Not too long ago, I was in charge of the User Experience Design for one of the most inefficient Re-launch-Projects imaginable. Since then I am dedicated to find an answer to this question: “What causes inefficiencies within User Experience Design processes and what can you actually do to prevent them?”
Here, you will find my talk at the iico conference 2014:
Problems of the common approach in a Waterfall model
What does the common approach towards User Experience in a launch and re-launch process look like nowadays? Most companies tend to implement substantial changes to their online presence at least every few years. Usually this happens on a large-scale (new product from scratch) and is still being undertaken in some form of a Waterfall-Model.
The most brutal example of such process that I have ever experienced took place in a huge corporate structure. Start-ups actually have the chance to do it right – as they usually don’t have a huge organizational overhead. But still – a whole lot of them don’t. And the consequences for start-up are in this case far worse than for the “grown-up” companies – as startups generally have less money to waste.
I have also experienced this project set up in start-ups, which leads the User Experience Team to focus on producing deliverables. They create scribbles, wireframes, sitemaps, flow diagrams, mockups and above all: specifications. Of course you might ask, “What’s the problem with this?”
But let me ask you this first: Of all those files and documents, what will the end user ever see? What user is ever going to download the wireframes of an e-commerce shop and say “Wow. Amazing wireframes! Starting today, I am only going to buy my jeans here, as they have produced such incredibly perfect wireframes.”
Let’s be honest: what happens to all those specifications after launch? They end up in the trash. If not literally, they end up buried in some project archive folder, which will most likely never be accessed again until the end of time.
Of course you could argue, that “Even though no end user will ever see this, without those specifications we cannot create an accurate cost estimation for the development and without the exact cost estimation we won’t be able to realize the project.”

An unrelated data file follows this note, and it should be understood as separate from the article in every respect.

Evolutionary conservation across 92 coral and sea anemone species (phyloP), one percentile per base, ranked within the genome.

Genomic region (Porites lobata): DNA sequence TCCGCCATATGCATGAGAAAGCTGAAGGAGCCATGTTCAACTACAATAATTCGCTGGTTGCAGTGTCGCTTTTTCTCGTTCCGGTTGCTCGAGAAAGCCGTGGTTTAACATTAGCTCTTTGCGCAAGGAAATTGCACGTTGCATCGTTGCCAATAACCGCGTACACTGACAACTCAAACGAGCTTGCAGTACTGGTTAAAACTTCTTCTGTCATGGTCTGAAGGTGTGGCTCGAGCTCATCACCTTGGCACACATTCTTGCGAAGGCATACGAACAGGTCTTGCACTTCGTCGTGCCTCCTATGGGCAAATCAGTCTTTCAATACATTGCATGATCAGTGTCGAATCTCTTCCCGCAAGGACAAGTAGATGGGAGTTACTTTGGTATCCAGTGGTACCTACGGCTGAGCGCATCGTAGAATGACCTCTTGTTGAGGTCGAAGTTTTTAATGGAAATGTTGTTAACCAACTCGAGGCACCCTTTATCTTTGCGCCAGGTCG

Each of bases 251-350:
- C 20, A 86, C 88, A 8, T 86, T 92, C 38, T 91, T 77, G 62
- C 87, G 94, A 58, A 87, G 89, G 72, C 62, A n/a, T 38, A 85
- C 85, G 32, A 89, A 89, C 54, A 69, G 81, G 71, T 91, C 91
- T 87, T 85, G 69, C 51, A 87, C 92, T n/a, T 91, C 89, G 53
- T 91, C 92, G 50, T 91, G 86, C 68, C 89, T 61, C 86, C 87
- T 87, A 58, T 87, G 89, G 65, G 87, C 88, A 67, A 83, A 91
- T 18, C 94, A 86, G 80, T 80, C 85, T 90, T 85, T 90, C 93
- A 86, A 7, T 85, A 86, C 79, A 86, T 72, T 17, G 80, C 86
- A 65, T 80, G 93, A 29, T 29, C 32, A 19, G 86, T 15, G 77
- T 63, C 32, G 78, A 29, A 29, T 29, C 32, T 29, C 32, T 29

This is only partly correct, as it only applies if your approach follows the waterfall-method and you have a very inflexible internal development team or service provider. A re-launch based on the waterfall-model looks more or less like this: definition of the requirements -> UX -> visual design (if you are lucky, UX and visual design might combine into one stage) -> development -> testing -> launch.
If you have a deep look into the UX/Design-stage, you’ll see something like this: First of all, the requirements have to be determined and validated. Afterwards they get passed on to the UX-team, which is assigned to analyze and validate them. Next step is then the definition of initial sitemaps and user-flows by the UX-team. Those of course have to be reviewed by the decision-makers. If approved, the production of the wireframes may begin, which often already have to contain all the possible states and screens of the future product.
The wireframes then are presented to the stakeholders during several meetings, are revised again and again, and eventually are forwarded in to the hands of the visual designers. These guys design every single screen of the application and then after some more back and forth, meetings and Iterations, the visuals get accepted (Once, my team has seriously been asked to adjust the wireframes to the visual design, after the actual visual design has been delivered and approved – luckily this has only happened to me once so far).
Then the specification is generated, which contains written information about every single pixel and interaction within the application. This leads to the production of hundreds or even thousands of pages of text documents. It’s not too uncommon, that only after or during this final process, the user tests are being run. Which means, that for the first time, after all the time and expenses, the potential user is being involved into the process.
The problem with that – the results of those tests are often unlikely to be taken into consideration, as there is not enough time and budget for further changes.
In a big organization a process like this is likely to take several months. In startups with flat hierarchies it takes a little less (but is still counted in months rather than days!). Add the time for the development and you have invested so much time in the launch or re-launch of your product, that you’re probably facing a completely different market situation and user needs compared to the circumstances during the start of the process. Just like that “the greatest thing since sliced bread” ends up as a complete bust.
And what are the consequences? The agency and/or the responsible product or project manager gets fired, a new briefing is being developed, a new team is hired and the whole process starts all over again.
Digital products are never finished
So why does this continue to happen? Seth Godin hit the nail right on the head by saying:
“Great projects start out feeling like buildings. There are architects, materials, staff, rigid timelines, permits, engineers and a structure. But in fact, great projects are gardens. They are tended, they shift and they grow. They endure over time, gaining a personality and reflecting their environment.”
That’s why you’re not done with a “launch” or a “re-launch” – and you cannot and shouldn’t expect your team or service provider to deliver a “ready product”. When I’m being asked about when a product would be “ready” or “finished”, the only honest answer I actually should give is something between “what do you mean by finished” “no idea” and “never”. But most customers, big surprise, don’t really seam to be happy with such an answer.